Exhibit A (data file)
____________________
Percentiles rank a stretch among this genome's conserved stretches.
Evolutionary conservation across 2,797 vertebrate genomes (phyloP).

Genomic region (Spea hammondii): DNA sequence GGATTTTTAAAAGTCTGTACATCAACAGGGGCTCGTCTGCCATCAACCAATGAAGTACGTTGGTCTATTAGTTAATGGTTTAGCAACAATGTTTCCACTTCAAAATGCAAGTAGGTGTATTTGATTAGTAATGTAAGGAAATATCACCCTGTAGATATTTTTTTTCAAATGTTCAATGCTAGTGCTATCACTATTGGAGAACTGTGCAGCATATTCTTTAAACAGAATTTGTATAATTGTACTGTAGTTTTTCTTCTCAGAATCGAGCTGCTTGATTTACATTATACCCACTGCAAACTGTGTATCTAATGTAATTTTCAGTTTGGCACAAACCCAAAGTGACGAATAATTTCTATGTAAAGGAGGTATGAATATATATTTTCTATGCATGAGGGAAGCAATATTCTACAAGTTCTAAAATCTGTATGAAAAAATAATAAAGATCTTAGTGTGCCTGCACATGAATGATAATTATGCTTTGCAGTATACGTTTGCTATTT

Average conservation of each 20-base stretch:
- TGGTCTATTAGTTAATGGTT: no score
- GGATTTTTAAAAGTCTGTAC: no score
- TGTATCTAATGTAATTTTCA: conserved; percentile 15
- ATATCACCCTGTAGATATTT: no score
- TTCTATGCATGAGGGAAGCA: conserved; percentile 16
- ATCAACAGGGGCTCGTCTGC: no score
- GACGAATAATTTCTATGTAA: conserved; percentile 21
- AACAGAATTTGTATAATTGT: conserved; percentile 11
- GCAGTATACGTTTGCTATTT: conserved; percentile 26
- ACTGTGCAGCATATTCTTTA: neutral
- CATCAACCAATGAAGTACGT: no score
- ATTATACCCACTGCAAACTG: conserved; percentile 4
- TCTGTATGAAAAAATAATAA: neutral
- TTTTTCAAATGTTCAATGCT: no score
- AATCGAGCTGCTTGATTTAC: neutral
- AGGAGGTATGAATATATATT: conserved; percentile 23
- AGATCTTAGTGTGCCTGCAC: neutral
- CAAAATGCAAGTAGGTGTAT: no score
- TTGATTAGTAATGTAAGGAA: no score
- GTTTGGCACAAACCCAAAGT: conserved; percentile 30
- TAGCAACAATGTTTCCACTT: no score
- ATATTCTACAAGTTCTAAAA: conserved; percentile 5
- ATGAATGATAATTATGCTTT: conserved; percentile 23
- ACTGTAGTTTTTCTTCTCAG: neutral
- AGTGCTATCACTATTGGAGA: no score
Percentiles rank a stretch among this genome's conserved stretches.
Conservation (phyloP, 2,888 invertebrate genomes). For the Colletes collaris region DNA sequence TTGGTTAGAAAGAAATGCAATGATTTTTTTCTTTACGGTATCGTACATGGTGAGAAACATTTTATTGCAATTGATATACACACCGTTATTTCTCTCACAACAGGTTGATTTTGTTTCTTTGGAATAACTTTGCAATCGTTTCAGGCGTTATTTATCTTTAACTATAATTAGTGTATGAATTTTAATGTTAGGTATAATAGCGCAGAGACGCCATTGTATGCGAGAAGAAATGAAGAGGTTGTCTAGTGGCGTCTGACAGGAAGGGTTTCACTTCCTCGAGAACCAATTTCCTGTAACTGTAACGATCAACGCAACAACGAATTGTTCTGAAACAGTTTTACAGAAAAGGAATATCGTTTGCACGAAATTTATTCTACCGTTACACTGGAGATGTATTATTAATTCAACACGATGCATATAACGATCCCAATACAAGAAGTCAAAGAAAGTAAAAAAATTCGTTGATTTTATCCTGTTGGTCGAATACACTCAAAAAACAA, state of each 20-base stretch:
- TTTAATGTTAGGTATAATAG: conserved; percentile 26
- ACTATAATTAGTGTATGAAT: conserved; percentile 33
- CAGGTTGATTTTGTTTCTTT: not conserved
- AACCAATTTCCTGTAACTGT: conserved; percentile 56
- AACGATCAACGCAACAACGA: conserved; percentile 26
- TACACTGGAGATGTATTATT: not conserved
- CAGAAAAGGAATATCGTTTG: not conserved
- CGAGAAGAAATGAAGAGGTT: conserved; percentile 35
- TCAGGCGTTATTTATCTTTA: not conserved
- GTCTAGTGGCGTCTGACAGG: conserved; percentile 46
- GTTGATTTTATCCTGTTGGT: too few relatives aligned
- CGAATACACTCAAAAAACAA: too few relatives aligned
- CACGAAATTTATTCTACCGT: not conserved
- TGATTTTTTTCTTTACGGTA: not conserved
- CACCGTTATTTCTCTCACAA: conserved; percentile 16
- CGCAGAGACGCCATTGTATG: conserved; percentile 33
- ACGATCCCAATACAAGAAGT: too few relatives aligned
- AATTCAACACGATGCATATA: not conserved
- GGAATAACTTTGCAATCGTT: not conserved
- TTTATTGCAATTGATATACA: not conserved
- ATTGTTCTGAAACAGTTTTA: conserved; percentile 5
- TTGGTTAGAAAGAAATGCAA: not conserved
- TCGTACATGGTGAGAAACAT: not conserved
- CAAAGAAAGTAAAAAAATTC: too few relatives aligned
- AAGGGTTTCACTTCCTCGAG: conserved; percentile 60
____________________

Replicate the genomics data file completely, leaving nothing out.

Percentiles rank a stretch among this genome's conserved stretches.
Evolutionary conservation across 2,797 vertebrate genomes (phyloP).

Genomic region (Spea hammondii): DNA sequence GGATTTTTAAAAGTCTGTACATCAACAGGGGCTCGTCTGCCATCAACCAATGAAGTACGTTGGTCTATTAGTTAATGGTTTAGCAACAATGTTTCCACTTCAAAATGCAAGTAGGTGTATTTGATTAGTAATGTAAGGAAATATCACCCTGTAGATATTTTTTTTCAAATGTTCAATGCTAGTGCTATCACTATTGGAGAACTGTGCAGCATATTCTTTAAACAGAATTTGTATAATTGTACTGTAGTTTTTCTTCTCAGAATCGAGCTGCTTGATTTACATTATACCCACTGCAAACTGTGTATCTAATGTAATTTTCAGTTTGGCACAAACCCAAAGTGACGAATAATTTCTATGTAAAGGAGGTATGAATATATATTTTCTATGCATGAGGGAAGCAATATTCTACAAGTTCTAAAATCTGTATGAAAAAATAATAAAGATCTTAGTGTGCCTGCACATGAATGATAATTATGCTTTGCAGTATACGTTTGCTATTT

Average conservation of each 20-base stretch:
- TGGTCTATTAGTTAATGGTT: no score
- GGATTTTTAAAAGTCTGTAC: no score
- TGTATCTAATGTAATTTTCA: conserved; percentile 15
- ATATCACCCTGTAGATATTT: no score
- TTCTATGCATGAGGGAAGCA: conserved; percentile 16
- ATCAACAGGGGCTCGTCTGC: no score
- GACGAATAATTTCTATGTAA: conserved; percentile 21
- AACAGAATTTGTATAATTGT: conserved; percentile 11
- GCAGTATACGTTTGCTATTT: conserved; percentile 26
- ACTGTGCAGCATATTCTTTA: neutral
- CATCAACCAATGAAGTACGT: no score
- ATTATACCCACTGCAAACTG: conserved; percentile 4
- TCTGTATGAAAAAATAATAA: neutral
- TTTTTCAAATGTTCAATGCT: no score
- AATCGAGCTGCTTGATTTAC: neutral
- AGGAGGTATGAATATATATT: conserved; percentile 23
- AGATCTTAGTGTGCCTGCAC: neutral
- CAAAATGCAAGTAGGTGTAT: no score
- TTGATTAGTAATGTAAGGAA: no score
- GTTTGGCACAAACCCAAAGT: conserved; percentile 30
- TAGCAACAATGTTTCCACTT: no score
- ATATTCTACAAGTTCTAAAA: conserved; percentile 5
- ATGAATGATAATTATGCTTT: conserved; percentile 23
- ACTGTAGTTTTTCTTCTCAG: neutral
- AGTGCTATCACTATTGGAGA: no score
Percentiles rank a stretch among this genome's conserved stretches.
Conservation (phyloP, 2,888 invertebrate genomes). For the Colletes collaris region DNA sequence TTGGTTAGAAAGAAATGCAATGATTTTTTTCTTTACGGTATCGTACATGGTGAGAAACATTTTATTGCAATTGATATACACACCGTTATTTCTCTCACAACAGGTTGATTTTGTTTCTTTGGAATAACTTTGCAATCGTTTCAGGCGTTATTTATCTTTAACTATAATTAGTGTATGAATTTTAATGTTAGGTATAATAGCGCAGAGACGCCATTGTATGCGAGAAGAAATGAAGAGGTTGTCTAGTGGCGTCTGACAGGAAGGGTTTCACTTCCTCGAGAACCAATTTCCTGTAACTGTAACGATCAACGCAACAACGAATTGTTCTGAAACAGTTTTACAGAAAAGGAATATCGTTTGCACGAAATTTATTCTACCGTTACACTGGAGATGTATTATTAATTCAACACGATGCATATAACGATCCCAATACAAGAAGTCAAAGAAAGTAAAAAAATTCGTTGATTTTATCCTGTTGGTCGAATACACTCAAAAAACAA, state of each 20-base stretch:
- TTTAATGTTAGGTATAATAG: conserved; percentile 26
- ACTATAATTAGTGTATGAAT: conserved; percentile 33
- CAGGTTGATTTTGTTTCTTT: not conserved
- AACCAATTTCCTGTAACTGT: conserved; percentile 56
- AACGATCAACGCAACAACGA: conserved; percentile 26
- TACACTGGAGATGTATTATT: not conserved
- CAGAAAAGGAATATCGTTTG: not conserved
- CGAGAAGAAATGAAGAGGTT: conserved; percentile 35
- TCAGGCGTTATTTATCTTTA: not conserved
- GTCTAGTGGCGTCTGACAGG: conserved; percentile 46
- GTTGATTTTATCCTGTTGGT: too few relatives aligned
- CGAATACACTCAAAAAACAA: too few relatives aligned
- CACGAAATTTATTCTACCGT: not conserved
- TGATTTTTTTCTTTACGGTA: not conserved
- CACCGTTATTTCTCTCACAA: conserved; percentile 16
- CGCAGAGACGCCATTGTATG: conserved; percentile 33
- ACGATCCCAATACAAGAAGT: too few relatives aligned
- AATTCAACACGATGCATATA: not conserved
- GGAATAACTTTGCAATCGTT: not conserved
- TTTATTGCAATTGATATACA: not conserved
- ATTGTTCTGAAACAGTTTTA: conserved; percentile 5
- TTGGTTAGAAAGAAATGCAA: not conserved
- TCGTACATGGTGAGAAACAT: not conserved
- CAAAGAAAGTAAAAAAATTC: too few relatives aligned
- AAGGGTTTCACTTCCTCGAG: conserved; percentile 60